The Heritage Classical Curriculum was designed to foster an interest in history
among students of all ages and to encourage independent learning, especially
among older students. It is assumed, however, that parents of younger students
will be involved in the supervision of their children's history program.
Much of the material in the Young Readers Compact Library is therefore directed
towards parents or instructors rather than students themselves.
Although the Young Readers Curriculum can be used to supplement other history
programs created for elementary aged students, it was designed to be
the introductory course to the Heritage Classical Curriculum.
We therefore recommend that families who are using the Young Readers
Curriculum spend some time becoming familiar with the entire Heritage program
before beginning a course of study. In order to help those
unfamiliar with the program get started we've prepared the following step-by-step guideline.
Step 1: Read User Guides
Heritage History provides two user guides that should be read by
instructors who are unfamiliar with the Heritage Classical Curriculum. The
Curriculum User Guide provides a complete
introduction to the Heritage method of learning. It explains the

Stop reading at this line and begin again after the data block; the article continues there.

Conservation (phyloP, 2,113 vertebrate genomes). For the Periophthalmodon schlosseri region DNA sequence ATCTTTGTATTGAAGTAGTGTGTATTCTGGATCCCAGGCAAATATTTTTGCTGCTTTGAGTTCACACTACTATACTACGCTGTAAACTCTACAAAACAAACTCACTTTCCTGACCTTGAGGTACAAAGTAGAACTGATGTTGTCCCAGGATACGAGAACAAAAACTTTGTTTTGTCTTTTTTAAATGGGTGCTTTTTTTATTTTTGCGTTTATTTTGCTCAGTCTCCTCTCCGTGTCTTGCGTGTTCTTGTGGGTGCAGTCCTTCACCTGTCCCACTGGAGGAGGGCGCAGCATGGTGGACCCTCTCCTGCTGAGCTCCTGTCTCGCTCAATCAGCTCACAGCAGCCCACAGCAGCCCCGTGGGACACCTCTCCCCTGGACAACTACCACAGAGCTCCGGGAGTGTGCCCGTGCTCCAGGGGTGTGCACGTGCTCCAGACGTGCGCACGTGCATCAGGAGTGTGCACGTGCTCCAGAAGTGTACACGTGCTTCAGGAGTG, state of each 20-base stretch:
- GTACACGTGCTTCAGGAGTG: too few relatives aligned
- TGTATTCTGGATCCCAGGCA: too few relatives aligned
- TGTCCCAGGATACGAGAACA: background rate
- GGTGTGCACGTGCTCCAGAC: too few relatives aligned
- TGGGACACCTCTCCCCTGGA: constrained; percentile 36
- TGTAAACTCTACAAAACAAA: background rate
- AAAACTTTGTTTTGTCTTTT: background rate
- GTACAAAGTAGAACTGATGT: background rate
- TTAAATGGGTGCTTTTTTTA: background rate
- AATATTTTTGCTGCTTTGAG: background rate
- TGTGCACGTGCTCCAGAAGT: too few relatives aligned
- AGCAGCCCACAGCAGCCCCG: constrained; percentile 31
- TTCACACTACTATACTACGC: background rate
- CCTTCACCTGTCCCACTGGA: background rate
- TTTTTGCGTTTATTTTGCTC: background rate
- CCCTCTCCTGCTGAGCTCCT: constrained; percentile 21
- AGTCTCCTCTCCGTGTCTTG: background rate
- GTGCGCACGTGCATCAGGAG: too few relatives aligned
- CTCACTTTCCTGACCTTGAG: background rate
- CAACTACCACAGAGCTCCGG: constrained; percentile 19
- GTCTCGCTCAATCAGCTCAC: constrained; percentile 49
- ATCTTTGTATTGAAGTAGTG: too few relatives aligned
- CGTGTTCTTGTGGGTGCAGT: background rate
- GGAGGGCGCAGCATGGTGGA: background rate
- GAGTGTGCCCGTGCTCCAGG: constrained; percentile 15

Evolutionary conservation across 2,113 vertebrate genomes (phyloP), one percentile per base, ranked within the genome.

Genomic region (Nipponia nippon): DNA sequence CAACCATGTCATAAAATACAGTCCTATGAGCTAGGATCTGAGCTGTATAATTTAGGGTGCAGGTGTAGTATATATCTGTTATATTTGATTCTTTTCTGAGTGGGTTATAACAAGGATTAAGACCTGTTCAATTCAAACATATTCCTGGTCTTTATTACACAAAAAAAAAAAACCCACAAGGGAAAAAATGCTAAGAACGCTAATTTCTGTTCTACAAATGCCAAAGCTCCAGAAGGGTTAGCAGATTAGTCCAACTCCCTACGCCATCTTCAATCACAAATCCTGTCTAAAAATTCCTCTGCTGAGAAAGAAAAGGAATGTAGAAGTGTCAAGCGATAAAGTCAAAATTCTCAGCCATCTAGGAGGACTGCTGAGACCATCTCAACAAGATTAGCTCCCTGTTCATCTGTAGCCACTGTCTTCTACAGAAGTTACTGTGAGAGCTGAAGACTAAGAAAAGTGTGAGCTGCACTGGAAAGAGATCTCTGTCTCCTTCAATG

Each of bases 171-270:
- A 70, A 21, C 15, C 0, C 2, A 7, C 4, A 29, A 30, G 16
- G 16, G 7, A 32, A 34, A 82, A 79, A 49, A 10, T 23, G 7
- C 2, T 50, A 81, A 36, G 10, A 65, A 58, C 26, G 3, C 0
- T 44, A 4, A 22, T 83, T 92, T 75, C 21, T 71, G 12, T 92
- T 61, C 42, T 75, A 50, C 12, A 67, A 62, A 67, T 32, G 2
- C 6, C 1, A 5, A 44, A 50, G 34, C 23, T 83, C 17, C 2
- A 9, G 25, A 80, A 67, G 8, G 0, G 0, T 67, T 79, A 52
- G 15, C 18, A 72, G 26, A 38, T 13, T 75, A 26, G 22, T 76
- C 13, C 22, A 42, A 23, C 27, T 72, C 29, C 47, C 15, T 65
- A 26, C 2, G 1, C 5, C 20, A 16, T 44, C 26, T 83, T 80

"living books" approach and how it differs from
more conventional textbook based curricula. It also provides practical
advice for keeping students on track learning the essentials while maintaining
enough flexibility to allow them to pursue their own interests.
Topics covered in the Heritage Classical Curriculum User Guide include:—
- The "Living Books" approach to history.
- List of available Heritage Curriculums and Libraries.
- Heritage History's recommended sequence of instruction.
- How to use the learning resources available in the Study Guide.
- Guidelines for scheduling your students reading assignments.
- Guidelines for selecting supplementary reading.
- Suggestions for improving retention, including oral and written review.
- Suggestions for using Heritage resources with other curricula.
The other User Guide that is of general interest is our
Electronic Text User Guide.
The Heritage History library contains both printable and e-reader,
versions of all of its books. The e-reader books can be downloaded
directly from your computer to any iPad, Kindle, Nook, or other e-reader